The refrain that we should keep politics out of youth work is familiar, if jaded. Both politicians and senior managers are often to be heard talking sentimentally about ‘young people being the future’. Yet the moment we raise the inextricable relationship between the prospects for young people and the spectres of unemployment, poverty, environmental catastrophe- and to acknowledge two recent posts, the lack of social housing in the UK and the violent carnage in Gaza – these apologists for the status quo scuttle back into a compartmentalised existence. Theirs is a self-centred world, within which young people are to blame for their precarious predicament, lacking skills, failing to match up to requirements. The solution is that age-old cliche. Young people must pull their socks up and stand on their own two feet, be ‘resilient’. And this weary exhortation is from folk, who claim to be new and innovative in their thinking! Evidently the dilemmas faced by young people [and indeed most of us in one way or another] have nothing to do with what the Pope calls ‘a savage capitalism’. Evidently young people’s hopes float free from a society in which schools and hospitals are closed in the name of austerity or under a hail of mind-numbingly expensive bombs.
In an article,
Henry Giroux focuses on the impact of a militarist ideology on American culture and society.
Informed by a kind of primitive tribalism, militarism enshrines a deadly type of masculinity that mythologizes violence and mimics the very terrorism it claims to be fighting. Militarism and war have not only changed the nature of the political order but the nature and character of American life.
We live in a time in which political illiteracy and moral tranquilization work in tandem to produce the authoritarian subject, willing to participate in their own oppression and the oppression of others. Thus, the silence over filling our prisons with poor people of color, treating desperate immigrant children as if they were vermin, and allowing elected officials to replace reason with forms of militant religious fundamentalism. What kind of moral arrangements does a society give up when there is no outrage over the fact that the United States supplies billions of dollars in armaments to other states and thus is complicit in the killing of young children and others through acts of state terrorism?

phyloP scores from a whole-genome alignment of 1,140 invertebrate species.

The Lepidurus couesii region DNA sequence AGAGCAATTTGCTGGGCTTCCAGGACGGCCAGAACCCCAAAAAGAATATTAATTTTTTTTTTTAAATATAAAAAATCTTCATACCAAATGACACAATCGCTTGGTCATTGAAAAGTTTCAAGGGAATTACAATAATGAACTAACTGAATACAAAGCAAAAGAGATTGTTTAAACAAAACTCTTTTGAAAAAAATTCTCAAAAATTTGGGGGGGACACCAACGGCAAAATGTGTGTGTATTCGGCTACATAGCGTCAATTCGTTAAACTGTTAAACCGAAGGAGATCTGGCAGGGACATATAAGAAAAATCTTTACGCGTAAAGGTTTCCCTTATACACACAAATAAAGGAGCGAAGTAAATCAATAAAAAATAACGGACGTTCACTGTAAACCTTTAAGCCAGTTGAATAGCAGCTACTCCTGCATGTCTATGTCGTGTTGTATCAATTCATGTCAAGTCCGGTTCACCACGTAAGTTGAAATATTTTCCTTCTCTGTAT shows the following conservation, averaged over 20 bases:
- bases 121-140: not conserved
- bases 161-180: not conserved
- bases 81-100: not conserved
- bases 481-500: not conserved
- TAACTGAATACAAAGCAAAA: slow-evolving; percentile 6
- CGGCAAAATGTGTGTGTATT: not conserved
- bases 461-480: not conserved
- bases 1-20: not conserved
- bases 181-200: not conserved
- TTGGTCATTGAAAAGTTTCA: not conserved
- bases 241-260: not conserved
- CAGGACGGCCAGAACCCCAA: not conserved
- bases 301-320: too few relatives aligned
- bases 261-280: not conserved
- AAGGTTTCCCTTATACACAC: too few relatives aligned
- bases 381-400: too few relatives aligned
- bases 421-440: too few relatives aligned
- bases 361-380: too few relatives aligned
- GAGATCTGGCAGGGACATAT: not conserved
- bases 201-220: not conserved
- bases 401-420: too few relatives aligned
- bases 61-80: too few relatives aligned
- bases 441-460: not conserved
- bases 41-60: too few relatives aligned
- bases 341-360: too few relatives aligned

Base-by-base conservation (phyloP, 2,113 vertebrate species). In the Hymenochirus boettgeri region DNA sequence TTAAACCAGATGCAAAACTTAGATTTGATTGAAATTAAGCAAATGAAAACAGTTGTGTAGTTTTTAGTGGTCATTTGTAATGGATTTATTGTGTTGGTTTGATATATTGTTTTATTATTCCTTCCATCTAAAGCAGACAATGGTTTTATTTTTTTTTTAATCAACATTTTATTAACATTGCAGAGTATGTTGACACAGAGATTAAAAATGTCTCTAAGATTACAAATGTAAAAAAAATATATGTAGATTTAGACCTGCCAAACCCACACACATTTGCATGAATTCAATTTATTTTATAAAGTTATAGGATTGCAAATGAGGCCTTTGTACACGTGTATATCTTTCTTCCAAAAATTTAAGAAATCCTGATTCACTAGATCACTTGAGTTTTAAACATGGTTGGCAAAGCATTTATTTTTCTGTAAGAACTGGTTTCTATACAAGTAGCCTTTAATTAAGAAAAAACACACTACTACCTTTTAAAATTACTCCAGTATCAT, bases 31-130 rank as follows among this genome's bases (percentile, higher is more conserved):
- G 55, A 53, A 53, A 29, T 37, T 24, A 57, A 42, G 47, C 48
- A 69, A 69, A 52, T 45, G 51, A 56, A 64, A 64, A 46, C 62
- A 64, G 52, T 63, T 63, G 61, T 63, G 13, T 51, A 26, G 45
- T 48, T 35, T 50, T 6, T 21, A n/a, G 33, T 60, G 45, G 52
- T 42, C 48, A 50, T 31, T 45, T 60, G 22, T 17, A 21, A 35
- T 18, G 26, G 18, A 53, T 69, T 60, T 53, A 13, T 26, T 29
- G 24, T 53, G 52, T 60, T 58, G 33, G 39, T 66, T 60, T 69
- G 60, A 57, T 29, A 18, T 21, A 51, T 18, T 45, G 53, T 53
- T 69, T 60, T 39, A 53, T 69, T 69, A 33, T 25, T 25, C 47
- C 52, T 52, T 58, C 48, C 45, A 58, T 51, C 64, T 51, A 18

Militarism is a new form of illiteracy and psychosis, symptomatic of the failure of civic courage because it demands obedience and punishes people who are critical, capable of questioning authority, and are willing to address important social issues.
Of course you do not need to share Henry Giroux’s analysis. To what extent is it applicable to the UK and so on? But it seems to me he poses unavoidable questions for anyone, who claims to be committed to social justice, to peace, to democracy, to a future. For my part I don’t think this is a time for youth workers to bury their heads in the suffocating sands of imposed conformity and prescribed outcomes, to do as they are told. It is a time to look outwards, to embrace collective thinking and activity, to gain strength from solidarity. It is time to be – what we claim to be – critically reflective practitioners.